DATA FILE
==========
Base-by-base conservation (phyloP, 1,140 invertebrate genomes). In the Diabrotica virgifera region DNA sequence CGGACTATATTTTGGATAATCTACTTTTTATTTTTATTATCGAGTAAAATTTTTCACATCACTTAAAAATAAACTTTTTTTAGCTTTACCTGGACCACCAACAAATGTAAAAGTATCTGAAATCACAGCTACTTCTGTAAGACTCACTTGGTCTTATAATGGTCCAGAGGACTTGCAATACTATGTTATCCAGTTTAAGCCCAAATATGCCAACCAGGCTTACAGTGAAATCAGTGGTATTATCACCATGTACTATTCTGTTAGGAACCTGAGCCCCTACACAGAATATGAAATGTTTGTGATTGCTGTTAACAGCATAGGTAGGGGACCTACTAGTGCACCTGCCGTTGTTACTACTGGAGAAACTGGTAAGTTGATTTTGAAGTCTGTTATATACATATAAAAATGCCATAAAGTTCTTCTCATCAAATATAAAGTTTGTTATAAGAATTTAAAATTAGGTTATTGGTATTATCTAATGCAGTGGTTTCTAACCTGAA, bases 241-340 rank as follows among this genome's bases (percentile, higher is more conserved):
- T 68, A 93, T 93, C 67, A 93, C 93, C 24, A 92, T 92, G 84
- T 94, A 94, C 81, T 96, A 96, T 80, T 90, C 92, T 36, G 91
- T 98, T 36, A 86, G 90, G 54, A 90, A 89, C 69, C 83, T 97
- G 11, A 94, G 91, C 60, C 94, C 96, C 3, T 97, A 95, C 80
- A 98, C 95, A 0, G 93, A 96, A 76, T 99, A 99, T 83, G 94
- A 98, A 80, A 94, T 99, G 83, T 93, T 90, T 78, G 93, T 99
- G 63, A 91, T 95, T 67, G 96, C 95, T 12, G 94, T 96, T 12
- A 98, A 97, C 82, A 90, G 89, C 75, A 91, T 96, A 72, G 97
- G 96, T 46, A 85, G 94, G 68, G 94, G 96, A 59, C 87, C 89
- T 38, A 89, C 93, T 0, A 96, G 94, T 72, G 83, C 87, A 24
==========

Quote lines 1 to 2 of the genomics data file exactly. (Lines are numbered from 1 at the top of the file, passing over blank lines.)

Base-by-base conservation (phyloP, 1,140 invertebrate genomes). In the Diabrotica virgifera region DNA sequence CGGACTATATTTTGGATAATCTACTTTTTATTTTTATTATCGAGTAAAATTTTTCACATCACTTAAAAATAAACTTTTTTTAGCTTTACCTGGACCACCAACAAATGTAAAAGTATCTGAAATCACAGCTACTTCTGTAAGACTCACTTGGTCTTATAATGGTCCAGAGGACTTGCAATACTATGTTATCCAGTTTAAGCCCAAATATGCCAACCAGGCTTACAGTGAAATCAGTGGTATTATCACCATGTACTATTCTGTTAGGAACCTGAGCCCCTACACAGAATATGAAATGTTTGTGATTGCTGTTAACAGCATAGGTAGGGGACCTACTAGTGCACCTGCCGTTGTTACTACTGGAGAAACTGGTAAGTTGATTTTGAAGTCTGTTATATACATATAAAAATGCCATAAAGTTCTTCTCATCAAATATAAAGTTTGTTATAAGAATTTAAAATTAGGTTATTGGTATTATCTAATGCAGTGGTTTCTAACCTGAA, bases 241-340 rank as follows among this genome's bases (percentile, higher is more conserved):
- T 68, A 93, T 93, C 67, A 93, C 93, C 24, A 92, T 92, G 84